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Gundogs & E-Collars - Part II

by Rob Barlow

Last issue we talked briefly about introducing the electronic collar to your young dog. This issue we take that topic a little further and review techniques on how to condition your dog to sit, how to enforce the sit command, and how to teach the recall or come in command.

This exercise will be used along with the heel exercise. You will need to use your lead and choke collar for this as well as the electronic trainer.

To begin the exercise you will need to start your dog out at heel. As you are walking, stop and give the command to sit, while pulling up on the lead. Your dog should respond accordingly. Do this a couple of times, “walk, stop, and say hup, pull up on the lead”. After you have done this, you can start to stimulate your dog with this command. Do so by walking the dog at heel, stop give the command to sit, pull up on the lead and stimulate. As soon as the dog responds, stop stimulation immediately. It shouldn’t take too many times of repeating this procedure to condition your dog to sit. The one thing you should notice is that every time you stop walking your dog will stop and sit, probably without a command. This is exactly what we’re looking for.

As with the heel command you can intermittently use stimulation at this point. Make sure that your dog understands your command before doing so. Once you have your dog sitting quickly to your command with this method, you can start teaching your dog to sit on command without you having to stop walking. To do this, you simply give the sit command and than stimulate, but don’t stop walking. If your dog sits and doesn’t follow you, you should be impressed, because that shouldn’t happen. More than likely what will happen is the dog will continue to follow you. Don’t panic, this is usually what happens. Why? Because we didn’t show the dog what we wanted. This time walk along, give the sit command, and pull up on the lead vigorously and stimulate. You should stop walking at this point, also. Once your dog is sitting, take a couple of steps away from him and let him know that he did what you wanted. Now step back and start again. You may have to repeat this a few times in order for your dog to understand your command. Don’t get frustrated at this point. If you stop and think about what
happened in our previous lesson. In the heel exercise, we taught the dog to move with us at all times. Now we are telling him to stop moving with us. All that is happening is your dog is becoming confused. He’s trying to do what you taught him, but now you’ve changed the rules. Some dogs will catch on fast and some won’t.

Once you have your dog sitting on command, regardless of whether you’re
moving or not, you can drop your lead and let it drag on the ground. Work on putting these two exercises together. We will call this exercise the “heel, sit” exercise.

At this point, you are not walking very far from your dog; you take a few steps away and then walk back and start again. All we’ve been doing is conditioning him to the heel command and the sit command, nothing more. Now you might think that this exercise is not really worth doing, but if you want to have your dog sit when told regardless of what is going on around him, then I suggest you stick with me a little bit longer and see were this goes.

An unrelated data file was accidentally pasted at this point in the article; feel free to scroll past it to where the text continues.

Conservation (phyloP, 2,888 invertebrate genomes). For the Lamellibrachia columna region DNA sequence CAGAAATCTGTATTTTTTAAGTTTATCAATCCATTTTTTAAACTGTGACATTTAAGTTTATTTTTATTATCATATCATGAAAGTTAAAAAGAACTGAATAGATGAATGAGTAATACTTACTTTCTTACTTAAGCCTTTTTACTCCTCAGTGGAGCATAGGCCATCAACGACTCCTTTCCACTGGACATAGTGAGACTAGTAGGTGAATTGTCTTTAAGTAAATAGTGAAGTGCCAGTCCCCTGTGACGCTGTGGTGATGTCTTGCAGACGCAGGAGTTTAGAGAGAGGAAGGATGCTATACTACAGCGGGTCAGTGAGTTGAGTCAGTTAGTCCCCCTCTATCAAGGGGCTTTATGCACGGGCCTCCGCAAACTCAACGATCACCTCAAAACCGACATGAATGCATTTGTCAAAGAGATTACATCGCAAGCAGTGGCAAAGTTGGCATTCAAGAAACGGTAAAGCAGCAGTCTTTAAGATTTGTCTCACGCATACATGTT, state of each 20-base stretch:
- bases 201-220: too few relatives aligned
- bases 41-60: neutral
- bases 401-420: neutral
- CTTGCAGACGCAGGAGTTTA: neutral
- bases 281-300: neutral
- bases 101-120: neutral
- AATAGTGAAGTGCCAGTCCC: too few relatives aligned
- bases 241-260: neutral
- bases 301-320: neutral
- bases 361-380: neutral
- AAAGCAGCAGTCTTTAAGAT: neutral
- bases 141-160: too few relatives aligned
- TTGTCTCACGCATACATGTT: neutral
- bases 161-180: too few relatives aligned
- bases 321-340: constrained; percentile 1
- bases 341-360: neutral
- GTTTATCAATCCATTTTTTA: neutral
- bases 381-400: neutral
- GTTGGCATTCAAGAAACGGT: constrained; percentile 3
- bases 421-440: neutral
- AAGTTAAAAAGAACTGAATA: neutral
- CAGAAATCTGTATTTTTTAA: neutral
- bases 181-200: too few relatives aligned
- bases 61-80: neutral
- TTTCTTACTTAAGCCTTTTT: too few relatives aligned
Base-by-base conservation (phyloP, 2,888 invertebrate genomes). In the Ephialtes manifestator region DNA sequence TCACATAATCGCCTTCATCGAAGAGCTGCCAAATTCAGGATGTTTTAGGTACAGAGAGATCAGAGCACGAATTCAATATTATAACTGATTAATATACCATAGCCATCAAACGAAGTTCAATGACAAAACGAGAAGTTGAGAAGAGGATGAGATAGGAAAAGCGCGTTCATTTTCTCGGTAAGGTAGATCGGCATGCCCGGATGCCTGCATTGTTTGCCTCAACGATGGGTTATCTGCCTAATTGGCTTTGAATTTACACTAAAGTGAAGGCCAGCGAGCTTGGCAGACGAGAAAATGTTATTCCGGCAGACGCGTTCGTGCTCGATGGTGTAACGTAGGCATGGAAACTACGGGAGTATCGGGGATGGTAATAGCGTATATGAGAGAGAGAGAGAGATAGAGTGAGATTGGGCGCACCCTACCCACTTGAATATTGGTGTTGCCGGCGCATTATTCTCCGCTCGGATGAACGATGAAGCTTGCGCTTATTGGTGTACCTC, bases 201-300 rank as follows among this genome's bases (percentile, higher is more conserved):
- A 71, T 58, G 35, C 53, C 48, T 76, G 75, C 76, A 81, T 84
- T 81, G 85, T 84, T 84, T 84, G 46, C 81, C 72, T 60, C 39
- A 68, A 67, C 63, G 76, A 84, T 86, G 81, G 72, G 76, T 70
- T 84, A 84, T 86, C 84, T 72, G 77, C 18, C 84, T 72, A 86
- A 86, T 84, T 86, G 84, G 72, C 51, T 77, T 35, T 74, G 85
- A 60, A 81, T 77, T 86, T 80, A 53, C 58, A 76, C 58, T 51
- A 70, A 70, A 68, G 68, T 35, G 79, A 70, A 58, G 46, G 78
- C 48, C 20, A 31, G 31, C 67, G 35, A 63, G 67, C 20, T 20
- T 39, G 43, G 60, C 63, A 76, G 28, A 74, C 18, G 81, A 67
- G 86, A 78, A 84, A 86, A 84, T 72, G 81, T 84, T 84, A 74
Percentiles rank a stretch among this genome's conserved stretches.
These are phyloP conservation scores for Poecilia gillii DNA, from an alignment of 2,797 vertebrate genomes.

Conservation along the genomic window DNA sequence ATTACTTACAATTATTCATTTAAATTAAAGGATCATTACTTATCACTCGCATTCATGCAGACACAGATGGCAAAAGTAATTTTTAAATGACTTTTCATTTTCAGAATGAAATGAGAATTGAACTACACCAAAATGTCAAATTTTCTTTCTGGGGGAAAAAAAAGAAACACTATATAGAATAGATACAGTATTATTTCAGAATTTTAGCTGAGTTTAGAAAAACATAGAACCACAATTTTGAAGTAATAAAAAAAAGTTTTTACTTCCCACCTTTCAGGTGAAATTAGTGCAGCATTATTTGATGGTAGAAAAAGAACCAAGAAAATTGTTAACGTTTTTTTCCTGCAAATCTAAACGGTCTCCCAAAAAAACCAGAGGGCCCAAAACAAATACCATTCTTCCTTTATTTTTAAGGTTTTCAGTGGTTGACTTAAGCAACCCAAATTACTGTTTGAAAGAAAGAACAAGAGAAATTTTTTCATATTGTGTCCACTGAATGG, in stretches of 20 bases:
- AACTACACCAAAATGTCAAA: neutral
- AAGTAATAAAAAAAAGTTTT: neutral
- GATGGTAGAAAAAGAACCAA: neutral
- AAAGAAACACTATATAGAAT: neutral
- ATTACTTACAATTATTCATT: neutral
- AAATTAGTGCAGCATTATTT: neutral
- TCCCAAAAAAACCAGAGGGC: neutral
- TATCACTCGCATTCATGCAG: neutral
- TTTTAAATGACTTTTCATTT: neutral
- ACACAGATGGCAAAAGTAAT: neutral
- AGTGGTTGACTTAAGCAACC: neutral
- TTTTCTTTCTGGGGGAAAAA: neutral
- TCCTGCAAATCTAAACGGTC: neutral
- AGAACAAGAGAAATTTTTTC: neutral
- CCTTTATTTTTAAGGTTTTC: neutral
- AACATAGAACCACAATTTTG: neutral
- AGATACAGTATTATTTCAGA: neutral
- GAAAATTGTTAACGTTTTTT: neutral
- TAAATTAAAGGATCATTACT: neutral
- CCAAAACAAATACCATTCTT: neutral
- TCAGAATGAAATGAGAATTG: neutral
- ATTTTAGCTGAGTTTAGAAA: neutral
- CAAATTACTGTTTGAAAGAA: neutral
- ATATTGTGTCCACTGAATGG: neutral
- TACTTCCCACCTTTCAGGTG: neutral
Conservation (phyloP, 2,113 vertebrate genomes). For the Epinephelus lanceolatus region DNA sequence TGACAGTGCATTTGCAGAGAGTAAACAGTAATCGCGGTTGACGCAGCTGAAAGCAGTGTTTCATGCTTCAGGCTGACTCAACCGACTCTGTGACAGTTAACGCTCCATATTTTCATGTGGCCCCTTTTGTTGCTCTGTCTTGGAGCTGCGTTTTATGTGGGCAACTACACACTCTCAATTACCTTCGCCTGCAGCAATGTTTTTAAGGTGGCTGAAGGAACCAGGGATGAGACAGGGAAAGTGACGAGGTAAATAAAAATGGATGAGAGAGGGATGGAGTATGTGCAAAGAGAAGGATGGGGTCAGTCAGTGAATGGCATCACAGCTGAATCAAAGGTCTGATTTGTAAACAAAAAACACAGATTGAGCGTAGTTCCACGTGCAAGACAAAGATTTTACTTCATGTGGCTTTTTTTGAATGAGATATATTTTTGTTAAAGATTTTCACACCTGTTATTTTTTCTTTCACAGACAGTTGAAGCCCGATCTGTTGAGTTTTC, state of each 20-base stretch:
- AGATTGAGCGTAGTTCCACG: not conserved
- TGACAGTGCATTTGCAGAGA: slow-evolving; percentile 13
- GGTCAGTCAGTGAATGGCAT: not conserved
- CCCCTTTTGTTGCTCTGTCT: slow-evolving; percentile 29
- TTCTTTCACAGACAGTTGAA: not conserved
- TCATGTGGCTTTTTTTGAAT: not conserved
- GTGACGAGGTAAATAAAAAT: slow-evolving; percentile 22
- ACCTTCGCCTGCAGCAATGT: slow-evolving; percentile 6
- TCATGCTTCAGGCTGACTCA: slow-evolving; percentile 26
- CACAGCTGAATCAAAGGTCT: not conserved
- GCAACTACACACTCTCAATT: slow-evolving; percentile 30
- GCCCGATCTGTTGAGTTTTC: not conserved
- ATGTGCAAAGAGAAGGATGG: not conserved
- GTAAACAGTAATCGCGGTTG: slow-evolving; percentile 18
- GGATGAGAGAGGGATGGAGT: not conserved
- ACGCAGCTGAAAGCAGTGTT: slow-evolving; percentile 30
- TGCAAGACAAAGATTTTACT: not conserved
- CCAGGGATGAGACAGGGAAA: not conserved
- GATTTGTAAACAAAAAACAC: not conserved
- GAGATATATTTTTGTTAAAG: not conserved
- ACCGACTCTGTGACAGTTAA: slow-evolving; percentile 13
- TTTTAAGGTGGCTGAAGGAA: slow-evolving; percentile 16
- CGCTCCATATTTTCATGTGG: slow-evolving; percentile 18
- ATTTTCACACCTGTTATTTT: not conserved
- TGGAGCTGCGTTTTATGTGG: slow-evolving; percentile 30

When your dog is able to sit while you continue to walk on, you can then start intermittently giving stimulation with this command. This means you can give the sit command, then stimulate, then the next time give sit command with no stimulation. But be ready to repeat the sit command and stimulate if you don’t get the response that you want. You should work your way to be giving stimulation only with every third or fourth command.

At this time, I introduce the whistle command to sit (I use a single peep for this). This is fairly simple to introduce. Just go back to the beginning of this exercise to start this. When you give the verbal command to sit follow it with the whistle command and then stimulation. Do this two or three times and then give the whistle command then the verbal, after a couple of times of this you should be able to use the whistle command only. From this point on you can use the whistle command as well as the verbal command. Once you have this part of the sit command accomplished you can move on to the next step.

When you have your dog sitting on command and you are able to continue walking. You need to take a few steps and turn to face your dog. Your dog should stay where he’s at and look at you. If he will do this, then you want to slowly walk around him while quietly telling him to sit. If he gets up and moves give the sit command and stimulate. Stop stimulation when he sits down. Once you can circle the dog going in both directions, you can move to the next step. As your standing in front of your dog, gently pull on the lead. Your dog should remain sitting and probably even be pulling back a little. If he should get up and come into you, you need to give the sit command and stimulate and release as soon as he responds. This lesson shouldn’t take to long, I have had dogs literally let me drag them around in the sitting position. If your dog will remain sitting while you are pulling on the lead your ready to move on to the next lesson.

For this command you can use any word you want to use such as come, here, or whatever. Just keep it brief. I’ll be using the word “here”, for no reason, except that it is what I’m comfortable with.

To start this exercise you will need to have your dog sitting down in front of you. Just like you taught your dog in the sit exercise you also need to keep your leash in your hand.
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